Critical Geographies of Transportation and Mobility
Over the last decade, there has been increasing interest in geography and related fields in a critical perspective on studies of transportation and mobility. Supplementing long-standing research on the social and political aspects of the movement of people and goods, this recent work has incorporated the power relations involved in mobility/immobility; explored the ways that racial, ethnic, and gender identities are co-constructed with the modes we take; discussed how regional imaginaries are intertwined with the production of transportation infrastructure; and analyzed how places and spaces are constructed by flows as much as by stable features of the built environment. Critical logistics and mobility justice are some of the bodies of work that have developed in this vein, with a “mobility turn” apparent in related fields such as design, tourism studies, and ethnic studies.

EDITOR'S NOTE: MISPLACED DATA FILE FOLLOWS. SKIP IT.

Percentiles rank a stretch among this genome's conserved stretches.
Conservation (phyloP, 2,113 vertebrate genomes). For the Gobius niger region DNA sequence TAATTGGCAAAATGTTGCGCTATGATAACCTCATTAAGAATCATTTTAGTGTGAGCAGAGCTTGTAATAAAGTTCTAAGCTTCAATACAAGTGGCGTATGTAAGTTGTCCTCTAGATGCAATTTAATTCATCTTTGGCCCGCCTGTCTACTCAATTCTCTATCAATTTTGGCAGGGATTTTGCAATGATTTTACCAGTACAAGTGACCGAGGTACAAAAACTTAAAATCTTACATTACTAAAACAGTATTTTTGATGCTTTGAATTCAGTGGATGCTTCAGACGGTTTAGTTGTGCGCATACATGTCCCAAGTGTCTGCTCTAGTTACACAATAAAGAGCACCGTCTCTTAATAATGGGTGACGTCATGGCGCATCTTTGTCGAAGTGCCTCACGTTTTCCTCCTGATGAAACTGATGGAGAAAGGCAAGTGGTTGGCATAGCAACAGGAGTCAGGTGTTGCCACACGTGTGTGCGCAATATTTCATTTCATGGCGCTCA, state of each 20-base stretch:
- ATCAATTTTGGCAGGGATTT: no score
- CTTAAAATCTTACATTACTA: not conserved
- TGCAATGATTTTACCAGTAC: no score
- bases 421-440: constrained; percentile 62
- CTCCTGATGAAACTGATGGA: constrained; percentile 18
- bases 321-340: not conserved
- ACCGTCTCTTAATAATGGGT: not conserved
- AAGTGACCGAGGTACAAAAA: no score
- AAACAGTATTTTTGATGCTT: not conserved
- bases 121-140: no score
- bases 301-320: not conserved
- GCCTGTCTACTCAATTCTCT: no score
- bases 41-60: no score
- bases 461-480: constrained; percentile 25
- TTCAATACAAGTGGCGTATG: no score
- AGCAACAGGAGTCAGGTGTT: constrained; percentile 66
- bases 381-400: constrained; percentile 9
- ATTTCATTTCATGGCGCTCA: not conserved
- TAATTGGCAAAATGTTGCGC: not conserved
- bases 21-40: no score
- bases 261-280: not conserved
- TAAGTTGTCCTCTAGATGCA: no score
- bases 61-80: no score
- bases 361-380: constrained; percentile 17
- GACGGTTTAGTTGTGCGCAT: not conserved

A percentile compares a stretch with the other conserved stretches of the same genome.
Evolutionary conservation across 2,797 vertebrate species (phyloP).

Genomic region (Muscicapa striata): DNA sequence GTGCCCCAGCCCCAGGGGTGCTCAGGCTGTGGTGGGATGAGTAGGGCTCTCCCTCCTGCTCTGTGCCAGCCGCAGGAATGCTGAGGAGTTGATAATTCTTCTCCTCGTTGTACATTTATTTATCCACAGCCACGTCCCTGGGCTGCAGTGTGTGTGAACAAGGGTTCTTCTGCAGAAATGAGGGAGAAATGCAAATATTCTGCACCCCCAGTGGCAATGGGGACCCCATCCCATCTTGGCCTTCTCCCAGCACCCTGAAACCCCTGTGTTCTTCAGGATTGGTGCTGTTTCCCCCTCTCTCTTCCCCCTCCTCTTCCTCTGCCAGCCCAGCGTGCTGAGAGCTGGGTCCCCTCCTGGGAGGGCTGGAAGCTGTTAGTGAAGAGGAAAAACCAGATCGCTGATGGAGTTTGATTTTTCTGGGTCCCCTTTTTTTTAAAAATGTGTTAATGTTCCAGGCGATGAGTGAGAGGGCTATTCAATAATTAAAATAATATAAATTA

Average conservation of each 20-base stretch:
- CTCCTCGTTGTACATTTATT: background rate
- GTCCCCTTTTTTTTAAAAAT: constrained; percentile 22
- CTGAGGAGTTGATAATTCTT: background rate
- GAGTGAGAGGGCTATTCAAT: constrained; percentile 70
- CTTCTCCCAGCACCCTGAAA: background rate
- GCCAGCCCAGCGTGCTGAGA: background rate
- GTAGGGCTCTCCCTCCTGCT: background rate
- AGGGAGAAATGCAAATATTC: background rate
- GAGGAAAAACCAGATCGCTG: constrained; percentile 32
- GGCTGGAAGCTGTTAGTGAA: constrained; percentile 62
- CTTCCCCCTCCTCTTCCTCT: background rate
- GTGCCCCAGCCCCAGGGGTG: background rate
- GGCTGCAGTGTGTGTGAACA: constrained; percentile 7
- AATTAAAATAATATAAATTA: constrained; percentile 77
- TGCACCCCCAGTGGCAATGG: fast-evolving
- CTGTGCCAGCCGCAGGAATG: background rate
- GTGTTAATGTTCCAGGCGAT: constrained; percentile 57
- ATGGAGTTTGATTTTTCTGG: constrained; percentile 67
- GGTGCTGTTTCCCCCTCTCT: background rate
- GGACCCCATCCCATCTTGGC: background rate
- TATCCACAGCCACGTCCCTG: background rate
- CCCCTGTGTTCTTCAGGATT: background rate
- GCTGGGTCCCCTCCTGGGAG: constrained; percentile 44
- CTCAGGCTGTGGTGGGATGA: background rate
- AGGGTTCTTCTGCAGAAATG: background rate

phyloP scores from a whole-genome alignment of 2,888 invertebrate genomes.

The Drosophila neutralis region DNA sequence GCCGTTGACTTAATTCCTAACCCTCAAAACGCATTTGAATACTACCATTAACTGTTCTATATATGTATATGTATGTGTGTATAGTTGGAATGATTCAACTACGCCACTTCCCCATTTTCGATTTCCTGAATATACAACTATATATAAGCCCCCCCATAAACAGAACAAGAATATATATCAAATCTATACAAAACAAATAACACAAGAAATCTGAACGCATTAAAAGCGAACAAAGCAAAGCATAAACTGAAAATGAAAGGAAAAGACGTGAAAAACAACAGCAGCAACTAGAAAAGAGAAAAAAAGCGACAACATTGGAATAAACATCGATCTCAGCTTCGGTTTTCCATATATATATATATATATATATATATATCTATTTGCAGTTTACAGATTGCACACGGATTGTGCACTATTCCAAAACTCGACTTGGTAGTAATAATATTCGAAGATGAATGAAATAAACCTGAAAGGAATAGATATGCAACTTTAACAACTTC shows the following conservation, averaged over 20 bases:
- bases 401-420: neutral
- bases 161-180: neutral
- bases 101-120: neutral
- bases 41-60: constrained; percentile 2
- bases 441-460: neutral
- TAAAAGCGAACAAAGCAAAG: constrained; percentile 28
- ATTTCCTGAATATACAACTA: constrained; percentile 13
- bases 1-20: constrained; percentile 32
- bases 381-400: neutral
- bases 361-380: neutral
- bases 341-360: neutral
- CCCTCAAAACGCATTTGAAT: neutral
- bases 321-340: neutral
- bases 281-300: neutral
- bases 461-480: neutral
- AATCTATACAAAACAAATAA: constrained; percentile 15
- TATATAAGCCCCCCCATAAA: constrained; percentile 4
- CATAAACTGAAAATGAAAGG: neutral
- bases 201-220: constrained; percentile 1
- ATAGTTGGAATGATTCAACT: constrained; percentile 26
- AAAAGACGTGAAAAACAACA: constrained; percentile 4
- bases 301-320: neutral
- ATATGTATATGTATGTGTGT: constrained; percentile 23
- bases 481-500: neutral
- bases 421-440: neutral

This session is for papers that explore issues of transportation and mobility from a critical perspective. By “critical,” we mean studies that take into account the power relations that produce space, place, mobility, and/or identity. Any mode is of interest, including aviation, logistics, cycling, automobiles, rail, pedestrians, and micromobilities, and any world region is of interest as well. If there are multiple sessions, they will be organized to put diverse modes and subjects together so as to enhance the potential for fruitful interactions. Please contact Julie Cidell at firstname.lastname@example.org before November 15 if you are interested in participating.